Imagine your grandchild inherits your family tree. How reliable will the information be for your generation?
I don't need a document to tell me I was born in Mother Cabrini Hospital in New York City. Or that I was baptized in Our Lady of Pity Church in the Bronx. (Both gone now, by the way.)
But years from now, if my grandchild wants to carry on my genealogy work, what proof will they have for facts about me, my siblings and my cousins?
|Marriage registers, yearbooks, newspaper
clippings…these are official sources for your
Everyone says to start your tree with yourself and the facts you know. Then you move on. Finding census forms, draft registration cards, death records and so much more. But have you returned to yourself and your generation to find proof for your facts?
Your Own Documents
You should have your own birth certificate in your possession. I even have my baptismal certificate, along with two marriage certificates.
I need to scan those documents and put them in my family tree. (For the worriers: You can mark individual images as private in Family Tree Maker. Hopefully in your software, too.)
Of course, I'm not going to ask my brother and my cousins to let me scan their birth certificates. So what do you do?
Public Records Index
On Ancestry.com you can access volumes 1 and 2 of the U.S. Public Records Index, 1950–1993. The information in these databases comes from a combination of:
- telephone books
- post office change-of-address forms
- other public documents.
In my experience, the birth dates given in these collections are often wrong. For me, an entry might say I was born on the 1st of the month instead of the 24th. But it generally has the right year.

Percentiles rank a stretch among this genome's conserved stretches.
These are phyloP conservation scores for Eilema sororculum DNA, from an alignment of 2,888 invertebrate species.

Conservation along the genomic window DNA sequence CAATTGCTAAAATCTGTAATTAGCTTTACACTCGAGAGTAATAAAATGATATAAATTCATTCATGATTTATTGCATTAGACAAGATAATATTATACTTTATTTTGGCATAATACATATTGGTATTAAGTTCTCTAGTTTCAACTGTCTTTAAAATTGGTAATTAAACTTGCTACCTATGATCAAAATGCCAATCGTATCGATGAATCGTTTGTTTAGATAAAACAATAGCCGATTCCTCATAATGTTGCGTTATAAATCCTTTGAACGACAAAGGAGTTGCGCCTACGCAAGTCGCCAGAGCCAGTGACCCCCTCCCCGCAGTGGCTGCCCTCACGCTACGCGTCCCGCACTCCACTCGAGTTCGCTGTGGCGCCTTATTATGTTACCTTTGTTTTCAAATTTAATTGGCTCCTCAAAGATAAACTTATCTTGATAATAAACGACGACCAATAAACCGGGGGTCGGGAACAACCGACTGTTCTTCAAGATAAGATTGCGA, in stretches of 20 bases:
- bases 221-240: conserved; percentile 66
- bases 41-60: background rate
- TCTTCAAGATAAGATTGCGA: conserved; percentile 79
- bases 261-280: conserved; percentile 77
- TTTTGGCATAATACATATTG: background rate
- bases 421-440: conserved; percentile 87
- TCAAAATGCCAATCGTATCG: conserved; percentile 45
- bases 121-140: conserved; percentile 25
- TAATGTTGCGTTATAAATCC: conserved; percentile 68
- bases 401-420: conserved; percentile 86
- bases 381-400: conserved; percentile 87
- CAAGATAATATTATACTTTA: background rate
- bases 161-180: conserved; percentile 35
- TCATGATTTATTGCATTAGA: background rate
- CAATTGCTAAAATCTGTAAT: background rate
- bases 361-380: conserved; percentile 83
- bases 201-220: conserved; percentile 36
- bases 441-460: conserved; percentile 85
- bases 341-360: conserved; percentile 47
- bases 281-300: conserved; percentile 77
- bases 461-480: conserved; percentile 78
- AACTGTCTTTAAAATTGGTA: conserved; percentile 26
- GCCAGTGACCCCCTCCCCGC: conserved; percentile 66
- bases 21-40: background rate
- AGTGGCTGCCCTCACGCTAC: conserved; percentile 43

So, when all else fails, a public records source proves the person in your tree existed:
- by their name
- in a specific place
- in a specific range of time.
Newly Released Indexes
It pays to watch social media for genealogy news. That's where you can learn about groups like Reclaim the Records. They're on a mission to get access to the genealogical and archival data we genealogists want so much.
They've scored tremendous wins, particularly for New York and New Jersey documents. But they're also working to release data from many U.S. states.
Thanks to them, I've found documentation for several events, including:
- my parents' marriage license
- my grandfather's 2nd marriage license
- my and my close cousins' births
- my grandmother Lucy's birth
|Seeing the index of New York births, I finally found my grandmother's birth certificate number.
Lucy's birth record has eluded me for years. Now I know her New York State birth certificate number is 60968. On the index she has no first name and a badly misspelled last name. No wonder I couldn't find her certificate! It's definitely her because my father has always known she was born on 10 Dec 1908 in Hornell, New York.
I haven't found much historical information on my family in the newspapers. But I'm constantly finding references to my brother in newspapers. His career has always had a big public relations aspect to it. So any search for Iamarino brings up my brother. I found his North Carolina marriage announcement that way.
|Proof of a modern-day marriage may be found in the bride's hometown paper.
You may have more luck searching for your family. Think about all the events you could search for when it comes to your contemporary relatives:
- birth, marriage and death announcements
- public relations announcements for various professionals
- graduating class lists
Your facts and your closest, living relatives' facts may not be your top priority. But documenting these things you've known all your life:
- your mom's birth date
- your brother's middle name
- your aunt's home address
…will go a long way toward strengthening your legacy.
Set aside some time to find documents or public sources for your own nuclear family. Some day your grandchild may thank you from the bottom of their heart.